Submit Having messed around with the code, have seen nothing that makes it a scam. Saying that Bitcoin in itself is a scam is just ignorant.
Anyone can make more Bitcoin
Now saying that some people viewed as innovators of Bitcoin gone rogue are scammers is more appropriate. People as mark kerpeles mt. They used Bitcoin as their scam. Much like people used cash as their scam or gold as their scam.
I haven’t found anything malicious in that code or anything that would give somebody the upper hand. Now if you are thinking, “well somebody can edit the code to steal your coins or make fake coins” that is not how it works. Yes they can make a “fork” of Bitcoin but it will be on a separate blockchain. Meaning you cannot transfer those “forked” coins to the original Bitcoin.
Well what is the blockchain? The blockchain stores all the wallet addresses, transactions, miner power and so on. It cannot be edited but only added onto with new wallets, transactions, miners etc.
It is not a website, but stored inside of the application itself on each and every computer or miner with the application. The websites you can find the blockchain on only show a graphical representation of what the blockchain has stored in it. From ICO scandals to wallet theft and fraud, regular consumers can fall prey to crime easily. While there are certainly risks in the market, the opportunities may be irresistible for some.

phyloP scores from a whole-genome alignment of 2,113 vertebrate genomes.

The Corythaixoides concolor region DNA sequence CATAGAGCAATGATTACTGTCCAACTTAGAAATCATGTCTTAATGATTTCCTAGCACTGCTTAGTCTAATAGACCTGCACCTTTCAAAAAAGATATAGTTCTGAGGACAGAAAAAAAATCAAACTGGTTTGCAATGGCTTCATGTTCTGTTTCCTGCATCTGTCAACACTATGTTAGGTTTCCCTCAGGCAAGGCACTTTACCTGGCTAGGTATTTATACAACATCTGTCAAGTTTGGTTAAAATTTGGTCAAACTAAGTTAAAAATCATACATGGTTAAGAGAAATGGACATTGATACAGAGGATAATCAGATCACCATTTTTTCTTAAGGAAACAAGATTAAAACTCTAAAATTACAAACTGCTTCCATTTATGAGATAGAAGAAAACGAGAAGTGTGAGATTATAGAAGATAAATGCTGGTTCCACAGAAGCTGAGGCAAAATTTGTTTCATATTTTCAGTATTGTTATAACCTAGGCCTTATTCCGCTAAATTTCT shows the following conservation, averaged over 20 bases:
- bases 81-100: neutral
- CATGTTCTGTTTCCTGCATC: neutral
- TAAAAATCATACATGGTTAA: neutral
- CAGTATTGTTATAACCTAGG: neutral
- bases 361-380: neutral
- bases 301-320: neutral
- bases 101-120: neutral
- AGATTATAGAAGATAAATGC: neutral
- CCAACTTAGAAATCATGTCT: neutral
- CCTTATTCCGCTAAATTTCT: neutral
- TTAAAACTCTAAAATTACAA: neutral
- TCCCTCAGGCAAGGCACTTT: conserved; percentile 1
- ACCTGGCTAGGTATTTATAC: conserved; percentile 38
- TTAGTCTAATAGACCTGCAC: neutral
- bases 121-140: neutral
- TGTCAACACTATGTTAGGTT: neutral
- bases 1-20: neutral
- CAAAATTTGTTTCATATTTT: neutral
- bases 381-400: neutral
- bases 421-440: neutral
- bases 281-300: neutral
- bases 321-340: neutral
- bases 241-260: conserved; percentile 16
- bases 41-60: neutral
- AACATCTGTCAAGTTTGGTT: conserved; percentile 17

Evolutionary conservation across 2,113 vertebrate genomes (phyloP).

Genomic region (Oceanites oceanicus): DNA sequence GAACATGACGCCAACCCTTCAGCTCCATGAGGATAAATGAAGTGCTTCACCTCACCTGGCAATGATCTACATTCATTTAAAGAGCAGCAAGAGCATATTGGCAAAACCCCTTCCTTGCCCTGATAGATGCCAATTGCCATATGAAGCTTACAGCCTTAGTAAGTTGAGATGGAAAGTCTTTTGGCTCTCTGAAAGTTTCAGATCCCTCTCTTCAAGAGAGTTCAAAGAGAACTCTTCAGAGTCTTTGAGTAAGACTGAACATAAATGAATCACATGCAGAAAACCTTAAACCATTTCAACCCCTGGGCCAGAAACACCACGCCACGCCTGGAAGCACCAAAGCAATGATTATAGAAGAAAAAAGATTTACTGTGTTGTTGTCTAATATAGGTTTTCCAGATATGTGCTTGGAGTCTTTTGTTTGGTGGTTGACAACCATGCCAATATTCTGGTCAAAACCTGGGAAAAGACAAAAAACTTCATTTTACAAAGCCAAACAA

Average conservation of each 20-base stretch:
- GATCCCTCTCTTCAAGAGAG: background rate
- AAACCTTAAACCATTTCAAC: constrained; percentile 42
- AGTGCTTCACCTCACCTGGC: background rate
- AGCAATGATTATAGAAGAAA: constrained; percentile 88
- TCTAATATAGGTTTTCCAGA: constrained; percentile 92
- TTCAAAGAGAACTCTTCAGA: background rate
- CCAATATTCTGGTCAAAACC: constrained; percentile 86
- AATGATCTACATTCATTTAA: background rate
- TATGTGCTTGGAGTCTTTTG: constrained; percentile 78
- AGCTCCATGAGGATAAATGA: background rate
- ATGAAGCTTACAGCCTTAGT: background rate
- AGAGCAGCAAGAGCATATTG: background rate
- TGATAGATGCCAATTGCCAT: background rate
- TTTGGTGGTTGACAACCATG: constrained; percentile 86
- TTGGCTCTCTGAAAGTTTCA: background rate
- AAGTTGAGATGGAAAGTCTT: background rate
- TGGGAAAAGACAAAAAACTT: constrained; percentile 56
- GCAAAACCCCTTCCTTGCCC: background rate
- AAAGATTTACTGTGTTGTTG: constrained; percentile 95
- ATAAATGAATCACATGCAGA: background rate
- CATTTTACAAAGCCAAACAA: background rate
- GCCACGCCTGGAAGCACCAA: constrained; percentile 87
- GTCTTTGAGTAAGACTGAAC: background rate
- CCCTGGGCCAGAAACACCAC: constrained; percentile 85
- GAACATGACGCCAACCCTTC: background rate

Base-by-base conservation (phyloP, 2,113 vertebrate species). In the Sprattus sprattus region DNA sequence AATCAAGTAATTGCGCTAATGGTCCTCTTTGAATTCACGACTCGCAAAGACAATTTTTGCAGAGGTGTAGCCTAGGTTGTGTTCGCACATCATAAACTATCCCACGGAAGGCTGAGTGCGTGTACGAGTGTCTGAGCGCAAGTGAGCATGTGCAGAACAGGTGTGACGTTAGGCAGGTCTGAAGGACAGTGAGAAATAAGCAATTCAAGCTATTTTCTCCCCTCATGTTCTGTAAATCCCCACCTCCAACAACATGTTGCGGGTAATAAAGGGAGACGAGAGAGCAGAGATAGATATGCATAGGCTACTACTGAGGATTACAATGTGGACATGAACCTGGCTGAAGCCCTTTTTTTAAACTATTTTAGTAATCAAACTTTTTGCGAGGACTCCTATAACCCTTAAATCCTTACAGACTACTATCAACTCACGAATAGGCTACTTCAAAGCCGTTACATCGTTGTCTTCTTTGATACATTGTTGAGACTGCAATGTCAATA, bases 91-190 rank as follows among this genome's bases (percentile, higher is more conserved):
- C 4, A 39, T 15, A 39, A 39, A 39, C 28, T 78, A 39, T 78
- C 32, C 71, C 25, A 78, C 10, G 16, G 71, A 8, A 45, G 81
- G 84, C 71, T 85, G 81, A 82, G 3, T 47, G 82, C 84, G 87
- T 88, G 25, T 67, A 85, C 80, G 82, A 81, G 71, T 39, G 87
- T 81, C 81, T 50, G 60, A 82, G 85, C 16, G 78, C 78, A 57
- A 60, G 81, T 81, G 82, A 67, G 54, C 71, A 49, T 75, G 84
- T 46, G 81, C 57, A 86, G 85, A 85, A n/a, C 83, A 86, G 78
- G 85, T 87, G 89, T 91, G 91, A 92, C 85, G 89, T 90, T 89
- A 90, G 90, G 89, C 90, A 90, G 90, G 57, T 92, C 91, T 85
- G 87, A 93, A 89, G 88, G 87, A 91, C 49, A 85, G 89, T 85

However, being cautious is always a must, and there are clear signs of scams that investors can look for. By avoiding these traps, users can better their chances for success and protect their investments. These are some of the most common scams, and how they can be avoided. Hardware Wallet Theft For users who are concerned with security and privacy, a hardware wallet—a physical device that stores their private keys—is an increasingly popular option.
Usually as small as key-chain USB drives, these wallets offer an offline way to help crypto investors protect their bitcoin even further. This is far from the only issue, however.